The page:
″Be afraid because you’re like that—but there is no beast in the forest,″ says the author. While the lads are discussing their fears and debating whether or not the beast exists, Jack says that the beast does not exist since he has toured the island and has never seen or heard of it.
Power is a central concept in William Golding’s novel The Lord of the Flies, and it is this notion that allows Jack to tolerate violence against one another and causes him to lose sight of his civic nature. In order to compel the rest of the island’s lads to idolize him, Jack used various techniques, including psychological games.
Jack takes use of the children’s terror in order to develop authority and be able to take advantage of their situation. Another factor that gave Jack his power was the beast, which symbolizes the force of the boys’ fears and so gave him his power to begin with. All of the lads have the potential to be terrified. What they are afraid of is something that does not exist at all!
Aside from representing the beautiful world of hunting and tactics, furious excitement and expertise, Jack depicts the authoritarian man-of-power who enters the scene like a sergeant, which is a perfect representation of Ralph’s enemy.Jack is the strong-willed, egomaniacal child who serves as the novel’s primary embodiment of the drive for cruelty and violence.He is also the protagonist of the story.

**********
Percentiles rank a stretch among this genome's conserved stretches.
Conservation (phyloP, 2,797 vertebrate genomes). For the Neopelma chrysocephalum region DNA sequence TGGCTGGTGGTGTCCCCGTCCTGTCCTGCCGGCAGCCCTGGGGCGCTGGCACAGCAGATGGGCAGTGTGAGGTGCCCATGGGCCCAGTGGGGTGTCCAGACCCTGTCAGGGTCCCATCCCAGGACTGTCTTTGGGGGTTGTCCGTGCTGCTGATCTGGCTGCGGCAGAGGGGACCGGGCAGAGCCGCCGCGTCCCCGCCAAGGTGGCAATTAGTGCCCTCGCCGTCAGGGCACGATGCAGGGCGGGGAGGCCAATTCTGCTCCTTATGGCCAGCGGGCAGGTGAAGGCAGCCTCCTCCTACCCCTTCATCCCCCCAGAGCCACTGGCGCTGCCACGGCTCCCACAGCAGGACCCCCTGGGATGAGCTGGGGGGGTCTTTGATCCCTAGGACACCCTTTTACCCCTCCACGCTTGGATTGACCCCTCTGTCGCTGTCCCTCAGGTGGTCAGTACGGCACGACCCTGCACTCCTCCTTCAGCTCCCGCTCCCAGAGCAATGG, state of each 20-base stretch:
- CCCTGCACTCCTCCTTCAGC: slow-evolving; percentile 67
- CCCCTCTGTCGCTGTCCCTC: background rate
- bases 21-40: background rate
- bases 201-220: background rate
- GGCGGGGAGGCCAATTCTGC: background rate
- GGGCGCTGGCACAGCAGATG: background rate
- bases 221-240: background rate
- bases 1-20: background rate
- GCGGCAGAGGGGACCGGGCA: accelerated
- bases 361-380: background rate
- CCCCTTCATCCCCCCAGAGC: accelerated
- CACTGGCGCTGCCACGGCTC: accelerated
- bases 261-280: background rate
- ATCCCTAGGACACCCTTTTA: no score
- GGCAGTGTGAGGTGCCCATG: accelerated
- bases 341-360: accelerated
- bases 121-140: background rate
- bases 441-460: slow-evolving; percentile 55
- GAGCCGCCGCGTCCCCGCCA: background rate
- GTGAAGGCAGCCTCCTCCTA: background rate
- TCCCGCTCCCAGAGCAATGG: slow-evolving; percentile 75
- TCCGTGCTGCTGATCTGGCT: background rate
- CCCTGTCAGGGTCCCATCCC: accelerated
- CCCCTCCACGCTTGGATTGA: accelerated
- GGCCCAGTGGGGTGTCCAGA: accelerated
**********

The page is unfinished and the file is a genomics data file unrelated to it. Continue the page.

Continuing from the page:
It also contributes to the brutality that we see them displaying on the battlefield. They are terrified and react in a harmful manner in response to their anxiety. In the death of Simon, we are able to experience firsthand how their terror signifies their societal degradation. When the lads are doing their barbaric dance, he is slain as a result of their terror of the beast.
Afraid people can have their emotions disrupted, making it difficult for them to regulate their emotions, read nonverbal cues and other information presented to them, think before acting, and act in an ethical manner. This has a detrimental influence on our thinking and decision-making, making us more prone to powerful emotions and impulsive behaviors.
He accuses the littluns of instilling dread among the tribe, and he claims that this fear is splitting the guys apart and making them reckless in their behavior. There is a snake-like beast dwelling in the jungle, and the little ones are terrified of it. A conversation between Jack and Piggy is followed by the introduction of two young children who share their knowledge of the beast.
The tension between Jack and Ralph grows in Chapter 4 as a result of Jack’s killing of a pig, and Ralph’s ensuing rage at having let the fire to go out. From the beginning, Jack and Ralph have had opposing viewpoints on various issues. Jack was never able to get over the fact that Ralph had been chosen as the team’s leader. He saw himself as an expert.
What do you think Jack is trying to accomplish by convincing the boys that the Beast is still alive? Given that he leads by dread, if they lose that fear, he will lose his position as leader.